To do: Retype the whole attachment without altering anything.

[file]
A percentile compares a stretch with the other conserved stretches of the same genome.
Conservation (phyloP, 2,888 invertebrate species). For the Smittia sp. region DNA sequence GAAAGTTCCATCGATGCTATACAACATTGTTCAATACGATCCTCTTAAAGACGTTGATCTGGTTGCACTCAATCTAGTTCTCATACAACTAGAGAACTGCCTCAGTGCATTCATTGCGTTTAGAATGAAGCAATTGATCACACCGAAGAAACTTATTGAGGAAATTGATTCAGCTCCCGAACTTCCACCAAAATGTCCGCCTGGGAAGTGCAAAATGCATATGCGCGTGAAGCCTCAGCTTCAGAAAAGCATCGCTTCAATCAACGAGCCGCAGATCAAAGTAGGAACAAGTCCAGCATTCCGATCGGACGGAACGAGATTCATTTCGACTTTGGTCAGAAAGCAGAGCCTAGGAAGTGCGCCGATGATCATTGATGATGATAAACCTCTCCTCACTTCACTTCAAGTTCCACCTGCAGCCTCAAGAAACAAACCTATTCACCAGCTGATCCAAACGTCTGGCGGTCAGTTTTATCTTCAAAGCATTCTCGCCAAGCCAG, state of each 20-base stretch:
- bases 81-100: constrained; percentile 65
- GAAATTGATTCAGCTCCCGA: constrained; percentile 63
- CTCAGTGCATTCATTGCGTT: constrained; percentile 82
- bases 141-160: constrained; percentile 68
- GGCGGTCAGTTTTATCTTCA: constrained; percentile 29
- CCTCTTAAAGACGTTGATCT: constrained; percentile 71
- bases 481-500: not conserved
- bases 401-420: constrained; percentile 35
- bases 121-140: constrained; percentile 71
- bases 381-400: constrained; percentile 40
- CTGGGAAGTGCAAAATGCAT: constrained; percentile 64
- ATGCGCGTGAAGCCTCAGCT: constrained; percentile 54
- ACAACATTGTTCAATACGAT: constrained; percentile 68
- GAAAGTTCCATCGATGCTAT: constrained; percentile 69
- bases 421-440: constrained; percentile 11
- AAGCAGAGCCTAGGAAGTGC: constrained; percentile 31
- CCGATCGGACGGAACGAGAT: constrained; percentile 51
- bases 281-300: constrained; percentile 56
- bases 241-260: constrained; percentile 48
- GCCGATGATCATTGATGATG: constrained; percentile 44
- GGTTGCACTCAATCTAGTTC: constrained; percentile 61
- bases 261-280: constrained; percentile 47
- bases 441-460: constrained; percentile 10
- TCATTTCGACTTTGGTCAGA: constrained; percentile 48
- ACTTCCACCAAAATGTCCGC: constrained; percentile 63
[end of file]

A percentile compares a stretch with the other conserved stretches of the same genome.
Conservation (phyloP, 2,888 invertebrate species). For the Smittia sp. region DNA sequence GAAAGTTCCATCGATGCTATACAACATTGTTCAATACGATCCTCTTAAAGACGTTGATCTGGTTGCACTCAATCTAGTTCTCATACAACTAGAGAACTGCCTCAGTGCATTCATTGCGTTTAGAATGAAGCAATTGATCACACCGAAGAAACTTATTGAGGAAATTGATTCAGCTCCCGAACTTCCACCAAAATGTCCGCCTGGGAAGTGCAAAATGCATATGCGCGTGAAGCCTCAGCTTCAGAAAAGCATCGCTTCAATCAACGAGCCGCAGATCAAAGTAGGAACAAGTCCAGCATTCCGATCGGACGGAACGAGATTCATTTCGACTTTGGTCAGAAAGCAGAGCCTAGGAAGTGCGCCGATGATCATTGATGATGATAAACCTCTCCTCACTTCACTTCAAGTTCCACCTGCAGCCTCAAGAAACAAACCTATTCACCAGCTGATCCAAACGTCTGGCGGTCAGTTTTATCTTCAAAGCATTCTCGCCAAGCCAG, state of each 20-base stretch:
- bases 81-100: constrained; percentile 65
- GAAATTGATTCAGCTCCCGA: constrained; percentile 63
- CTCAGTGCATTCATTGCGTT: constrained; percentile 82
- bases 141-160: constrained; percentile 68
- GGCGGTCAGTTTTATCTTCA: constrained; percentile 29
- CCTCTTAAAGACGTTGATCT: constrained; percentile 71
- bases 481-500: not conserved
- bases 401-420: constrained; percentile 35
- bases 121-140: constrained; percentile 71
- bases 381-400: constrained; percentile 40
- CTGGGAAGTGCAAAATGCAT: constrained; percentile 64
- ATGCGCGTGAAGCCTCAGCT: constrained; percentile 54
- ACAACATTGTTCAATACGAT: constrained; percentile 68
- GAAAGTTCCATCGATGCTAT: constrained; percentile 69
- bases 421-440: constrained; percentile 11
- AAGCAGAGCCTAGGAAGTGC: constrained; percentile 31
- CCGATCGGACGGAACGAGAT: constrained; percentile 51
- bases 281-300: constrained; percentile 56
- bases 241-260: constrained; percentile 48
- GCCGATGATCATTGATGATG: constrained; percentile 44
- GGTTGCACTCAATCTAGTTC: constrained; percentile 61
- bases 261-280: constrained; percentile 47
- bases 441-460: constrained; percentile 10
- TCATTTCGACTTTGGTCAGA: constrained; percentile 48
- ACTTCCACCAAAATGTCCGC: constrained; percentile 63